The Telegraph and Argus looks at it from a Brontë point of view:Red House – ‘a cultural and educational gem’ – could be lost forever under council plans to sell it off.Kirklees says closing the award-winning Gomersal museum and moving its exhibits to other museums would save £116,000 over two years.However the plans have caused anger with critics saying it is yet another example of north Kirklees making the biggest sacrifices.MP Mike Wood said: “We knew Kirklees was considering reducing the opening hours, and that was bad enough, but to hear they want to close it altogether was a bombshell.“Red House is a credit to our area, and we cannot sacrifice it in a forlorn attempt to save money at all costs. Once it’s gone, it’s gone. [...]”Gomersal councillor Lisa Holmes, said she and her Tory ward colleagues would do their utmost to fight the plans.“It’s an absolute shame,” she said. “I have spoken to the staff who are devastated, not just for their jobs but because they know the vital service it provides. We realise we have massive savings to make, but we will do whatever we can to find an alternative to closure. There is a big challenge ahead of us but we must protect our heritage.”Vice-chairman of Spen Valley Civic Society Gordon North said: “People cherish Red House and I am sure they will be as disgusted as we are that the one museum in the Spen Valley could go.“It attracts local, national and international visitors, and it’s not just because of its Brontë links. The Taylor family was incredibly important in the story of the Spen Valley – Mr Taylor was one of the first woollen manufacturers and opened the Bank of Gomersal, while his daughter Mary Taylor was at the forefront of the feminist and equality movements – and you might think that a Labour council might recognise that.”Red House was bought by the old Spenborough Council in 1969 to be opened as a museum telling the story of the Spen Valley.Former Spenborough councillor Michael McGowan, who went on to become an MEP, said only last year he had taken a group of visitors from New Zealand to Red House, because of Mary Taylor’s links with their country.“It’s a fantastic resource, a cultural and educational gem, and we mustn’t lose it,” he said.The move has also been condemned by Carol Brontë, who first visited Red House as curator of the Brontë Museum in Northern Ireland. Her husband, James Wallace Brontë, is the great-great-grandson of the Rev Patrick Brontë’s youngest brother.
“I’m absolutely devastated,” she said. “Why close this famous tourist destination? It’s a very special place and I would urge Kirklees to think again.”Brontë Society trustee Stephen Whitehead said: “The Taylor family was so important to Charlotte that she featured them as the Yorkes in Shirley and Briarmains is an exact description of Red House. It is an irreplaceable asset and this is not the way to manage your heritage.”President of Cleckheaton Rotary Club Bill Stevenson said they had great concerns about the length of time for objections – February 7 – and urged the public to attend Tuesday’s Spen Valley area committee meeting to air their views.The meeting is at 7pm at the town hall, Cleckheaton.A spokeswoman for Kirklees said difficult decisions had to be made.“The proposal to close Red House Museum is one of a large number of measures up for consideration which have been proposed to fill a very big gap in the council’s budget and reduce expenditure,” she said.No decision has been made yet and people are invited to make their views know by email@example.com or Communities and Leisure, Museums and Galleries, The Stables, Ravensknowle Park, Wakefield Road, Dalton, Huddersfield, HD5 8DJ. (Margaret Heward)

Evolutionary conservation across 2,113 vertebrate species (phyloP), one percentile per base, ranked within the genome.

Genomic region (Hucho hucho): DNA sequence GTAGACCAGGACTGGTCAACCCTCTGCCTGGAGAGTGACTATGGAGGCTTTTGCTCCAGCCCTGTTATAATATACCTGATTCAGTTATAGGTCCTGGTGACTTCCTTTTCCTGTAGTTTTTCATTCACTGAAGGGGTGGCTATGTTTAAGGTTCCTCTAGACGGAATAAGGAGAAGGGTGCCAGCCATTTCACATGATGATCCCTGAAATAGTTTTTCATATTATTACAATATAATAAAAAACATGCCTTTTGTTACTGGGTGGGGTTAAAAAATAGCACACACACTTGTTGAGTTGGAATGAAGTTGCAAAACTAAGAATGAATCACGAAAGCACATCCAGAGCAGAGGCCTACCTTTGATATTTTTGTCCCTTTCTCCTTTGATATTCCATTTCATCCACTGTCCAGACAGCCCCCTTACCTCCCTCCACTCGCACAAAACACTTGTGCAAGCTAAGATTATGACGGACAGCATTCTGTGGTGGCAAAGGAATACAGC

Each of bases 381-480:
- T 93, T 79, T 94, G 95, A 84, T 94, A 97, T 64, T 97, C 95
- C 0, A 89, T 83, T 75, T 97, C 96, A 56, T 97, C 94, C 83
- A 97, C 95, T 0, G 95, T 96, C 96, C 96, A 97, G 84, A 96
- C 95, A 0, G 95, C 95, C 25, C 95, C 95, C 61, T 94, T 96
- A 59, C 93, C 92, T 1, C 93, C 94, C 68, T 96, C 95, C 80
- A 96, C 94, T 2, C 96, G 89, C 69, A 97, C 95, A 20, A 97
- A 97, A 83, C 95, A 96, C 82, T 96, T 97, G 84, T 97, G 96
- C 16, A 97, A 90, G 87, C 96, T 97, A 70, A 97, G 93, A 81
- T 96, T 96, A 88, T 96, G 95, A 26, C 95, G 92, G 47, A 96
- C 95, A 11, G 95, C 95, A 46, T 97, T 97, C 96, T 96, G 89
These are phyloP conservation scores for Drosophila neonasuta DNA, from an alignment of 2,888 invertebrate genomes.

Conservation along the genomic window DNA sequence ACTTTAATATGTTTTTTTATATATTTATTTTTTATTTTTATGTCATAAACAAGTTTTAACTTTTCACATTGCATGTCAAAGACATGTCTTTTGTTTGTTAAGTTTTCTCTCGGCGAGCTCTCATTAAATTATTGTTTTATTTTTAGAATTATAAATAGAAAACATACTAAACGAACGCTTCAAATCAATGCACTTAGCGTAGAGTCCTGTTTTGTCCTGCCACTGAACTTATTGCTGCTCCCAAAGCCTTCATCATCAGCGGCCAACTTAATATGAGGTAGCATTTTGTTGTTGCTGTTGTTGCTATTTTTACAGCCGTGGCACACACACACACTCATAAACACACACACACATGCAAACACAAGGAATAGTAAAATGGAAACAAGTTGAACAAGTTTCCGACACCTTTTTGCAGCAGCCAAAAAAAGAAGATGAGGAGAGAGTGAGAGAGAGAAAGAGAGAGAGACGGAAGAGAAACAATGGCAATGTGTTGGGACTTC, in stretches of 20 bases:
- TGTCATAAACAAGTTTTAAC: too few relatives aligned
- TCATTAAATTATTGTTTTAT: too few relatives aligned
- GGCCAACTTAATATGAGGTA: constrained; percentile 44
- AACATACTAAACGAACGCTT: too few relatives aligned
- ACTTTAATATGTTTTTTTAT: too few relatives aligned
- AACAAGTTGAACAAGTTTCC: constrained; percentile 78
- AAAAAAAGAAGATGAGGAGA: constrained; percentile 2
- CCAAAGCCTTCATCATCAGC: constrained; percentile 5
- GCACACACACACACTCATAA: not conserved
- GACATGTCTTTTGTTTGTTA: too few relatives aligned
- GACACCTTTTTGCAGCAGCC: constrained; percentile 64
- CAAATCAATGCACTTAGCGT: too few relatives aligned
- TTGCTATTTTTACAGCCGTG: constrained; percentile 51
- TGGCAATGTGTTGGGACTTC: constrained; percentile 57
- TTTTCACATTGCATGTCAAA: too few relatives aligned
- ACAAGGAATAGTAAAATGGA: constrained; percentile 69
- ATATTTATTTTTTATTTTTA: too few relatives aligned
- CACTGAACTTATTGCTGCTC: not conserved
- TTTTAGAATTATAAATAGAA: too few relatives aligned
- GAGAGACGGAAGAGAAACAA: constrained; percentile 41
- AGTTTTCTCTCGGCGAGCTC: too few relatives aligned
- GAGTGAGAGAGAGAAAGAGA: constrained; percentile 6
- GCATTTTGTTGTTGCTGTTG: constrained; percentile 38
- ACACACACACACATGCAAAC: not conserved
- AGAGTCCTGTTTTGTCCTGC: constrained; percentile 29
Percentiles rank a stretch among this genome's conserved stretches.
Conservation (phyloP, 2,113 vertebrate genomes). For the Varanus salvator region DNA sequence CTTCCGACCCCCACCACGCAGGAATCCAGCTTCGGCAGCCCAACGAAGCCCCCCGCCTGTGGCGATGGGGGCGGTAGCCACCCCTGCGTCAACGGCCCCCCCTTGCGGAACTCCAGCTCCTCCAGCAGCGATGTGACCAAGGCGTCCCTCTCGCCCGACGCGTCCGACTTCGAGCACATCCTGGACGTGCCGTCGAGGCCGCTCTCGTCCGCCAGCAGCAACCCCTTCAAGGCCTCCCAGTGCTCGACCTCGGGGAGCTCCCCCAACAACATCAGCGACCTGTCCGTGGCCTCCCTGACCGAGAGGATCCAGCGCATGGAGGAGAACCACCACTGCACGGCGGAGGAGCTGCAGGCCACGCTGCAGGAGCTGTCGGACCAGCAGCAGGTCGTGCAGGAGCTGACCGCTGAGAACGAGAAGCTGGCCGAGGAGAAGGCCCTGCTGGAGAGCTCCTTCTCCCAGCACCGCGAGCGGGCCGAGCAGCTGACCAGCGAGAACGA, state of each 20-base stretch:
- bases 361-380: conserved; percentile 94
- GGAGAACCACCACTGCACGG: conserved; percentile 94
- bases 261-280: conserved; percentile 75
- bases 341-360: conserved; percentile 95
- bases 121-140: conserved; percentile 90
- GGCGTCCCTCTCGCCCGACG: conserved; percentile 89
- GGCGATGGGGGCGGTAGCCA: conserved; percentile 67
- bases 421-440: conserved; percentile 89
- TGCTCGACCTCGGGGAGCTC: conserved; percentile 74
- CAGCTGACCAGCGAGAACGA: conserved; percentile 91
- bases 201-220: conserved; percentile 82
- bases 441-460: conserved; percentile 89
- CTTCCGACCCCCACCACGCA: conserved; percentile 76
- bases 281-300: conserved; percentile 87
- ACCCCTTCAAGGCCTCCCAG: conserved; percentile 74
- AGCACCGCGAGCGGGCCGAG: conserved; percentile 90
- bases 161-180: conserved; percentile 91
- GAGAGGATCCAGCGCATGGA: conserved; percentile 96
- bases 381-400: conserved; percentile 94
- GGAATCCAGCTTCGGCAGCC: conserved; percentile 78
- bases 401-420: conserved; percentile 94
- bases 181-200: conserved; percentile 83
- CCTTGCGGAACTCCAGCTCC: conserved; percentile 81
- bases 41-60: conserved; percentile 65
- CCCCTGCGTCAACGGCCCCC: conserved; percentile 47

The director of the Brontë Parsonage in Haworth has condemned proposals to close a popular museum with strong connections to the famous literary family.Please keep letters/email coming to local authorities (see list in this post) and if you haven't yet, do sign this online petition. And spread the word too!
The future of Red House Museum, Gomersal, will be discussed at Kirklees Council’s Cabinet meeting on February 7 as part of budget talks.
But parsonage director Andrew McCarthy said: “We appreciate the challenges faced by local authorities in terms of balancing the budgets at the moment but it does seem a pretty drastic step that can be made in haste and repented at leisure.” [...]
It is said ‘Briarmains’ – the house Charlotte wrote about in her second novel, Shirley – was based on Red House and some of the characters were thought to have been inspired by the Taylor family.
Mr McCarthy said: “The Taylor family as merchants, bankers and mill-owners did a huge amount to shape that part of the West Riding and they are a great part of the heritage of the area and there is this very strong link with the Brontës, particularly Charlotte.
“She stayed there on many occasions in the 1830s as a guest of her close friends Mary and Martha Taylor.
“There are very few buildings which combine Brontë history and Brontë fiction in the way Red House does. It would be a huge loss.” (Sally Clifford)